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| p.1 #20 · Hi iso NR technique for night sky’s. |
Well, this probably won't be very helpful but here is what I was able to do with some limited time this evening.
First, I'll just repeat again that I think you might want to try increasing exposure. You can always pull the exposure back down in post so it looks like you want but by exposing more to the right, you will get more tonal values out of the noise floor. You may run some risk of clipping the stars and losing some subtle color in them but as it is now you are probably losing that subtle color anyway with your noise reduction.
Here is just a reminder of how dark this image is using linear gamma of 1, the "natural" gamma of the raw file. Those darkest 2 or 3 stops of the image have many fewer tonal levels than the brightest stops. I'm sure you've probably read several of the "Expose to the Right" articles on the web, Ben, so I won't repeat all that here but just take this as a reminder. I think it could really help this type of photography and it may be the reason you are seeing different results from some of the sites you referenced.
Here is a comparison of different Noise Reduction packages. It is not perfect by a LONG shot but maybe it will give you a rough idea. Comparing NR packages is much like comparing raw developers - there is no common baseline for types of settings and setting amounts so it's almost impossible to do an apples-to-apples comparison. It's also easy to favor the package you use most because you are more familiar with its controls and how it works. In my case, that would probably be Imagenomic's Noiseware although these days I really use Lightroom most of the time.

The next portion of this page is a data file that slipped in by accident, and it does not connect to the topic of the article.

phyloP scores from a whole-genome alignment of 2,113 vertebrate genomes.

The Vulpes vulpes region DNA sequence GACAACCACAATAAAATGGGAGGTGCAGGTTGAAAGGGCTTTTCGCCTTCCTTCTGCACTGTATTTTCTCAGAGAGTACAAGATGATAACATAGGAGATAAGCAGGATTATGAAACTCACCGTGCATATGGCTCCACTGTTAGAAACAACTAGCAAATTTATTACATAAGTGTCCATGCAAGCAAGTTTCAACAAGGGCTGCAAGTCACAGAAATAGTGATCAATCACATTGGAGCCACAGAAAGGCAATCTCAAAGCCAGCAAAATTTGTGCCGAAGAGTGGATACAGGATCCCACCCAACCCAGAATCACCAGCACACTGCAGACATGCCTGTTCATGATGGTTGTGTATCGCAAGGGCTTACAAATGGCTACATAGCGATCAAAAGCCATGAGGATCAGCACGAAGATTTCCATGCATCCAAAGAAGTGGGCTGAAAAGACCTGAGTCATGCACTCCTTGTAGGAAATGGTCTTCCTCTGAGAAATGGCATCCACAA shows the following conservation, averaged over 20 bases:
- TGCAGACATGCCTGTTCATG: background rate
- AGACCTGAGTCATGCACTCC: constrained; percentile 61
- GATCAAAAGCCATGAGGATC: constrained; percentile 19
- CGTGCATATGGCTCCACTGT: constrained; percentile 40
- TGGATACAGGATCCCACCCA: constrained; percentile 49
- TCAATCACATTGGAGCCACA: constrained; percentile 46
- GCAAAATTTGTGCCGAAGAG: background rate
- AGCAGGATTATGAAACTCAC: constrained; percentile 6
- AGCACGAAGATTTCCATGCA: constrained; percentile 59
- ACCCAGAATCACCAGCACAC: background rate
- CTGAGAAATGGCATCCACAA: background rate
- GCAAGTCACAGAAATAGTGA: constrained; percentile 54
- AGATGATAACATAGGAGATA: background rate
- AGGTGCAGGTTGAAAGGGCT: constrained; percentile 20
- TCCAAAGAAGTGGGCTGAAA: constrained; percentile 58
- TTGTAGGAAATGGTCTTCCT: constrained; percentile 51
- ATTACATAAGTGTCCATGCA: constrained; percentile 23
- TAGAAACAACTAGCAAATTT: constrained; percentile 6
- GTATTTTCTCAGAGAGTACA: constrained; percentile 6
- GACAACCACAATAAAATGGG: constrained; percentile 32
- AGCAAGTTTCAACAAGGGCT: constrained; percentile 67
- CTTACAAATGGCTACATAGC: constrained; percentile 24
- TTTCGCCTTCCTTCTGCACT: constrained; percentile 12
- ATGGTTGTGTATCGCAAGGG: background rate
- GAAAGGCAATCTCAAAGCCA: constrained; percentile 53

I tried to select 3 representative patches from your image: dark blue sky, clouds/sky/mountain, and some foreground trees/brush. Everything was ran through ACR for raw development but ACR noise reduction and sharpening were set to zero for all tests except the ACR NR sample.
All of these packages have a variety of settings that can be tweaked and then you can do selective masking like you're looking at with BIF so it is almost certain that none of the samples above reflect the best of what could be accomplished with each package. I obviously haven't made the case but I still feel that you are going to be able to achieve better results with a specialized package over ACR/LR, particularly when you start adding sharpening but I could be wrong. Perhaps if someone wants to give LR or ACR their best shot, I will do a "best shot" approach with one of the other packages and we can compare. I may not have time to do that until the weekend though.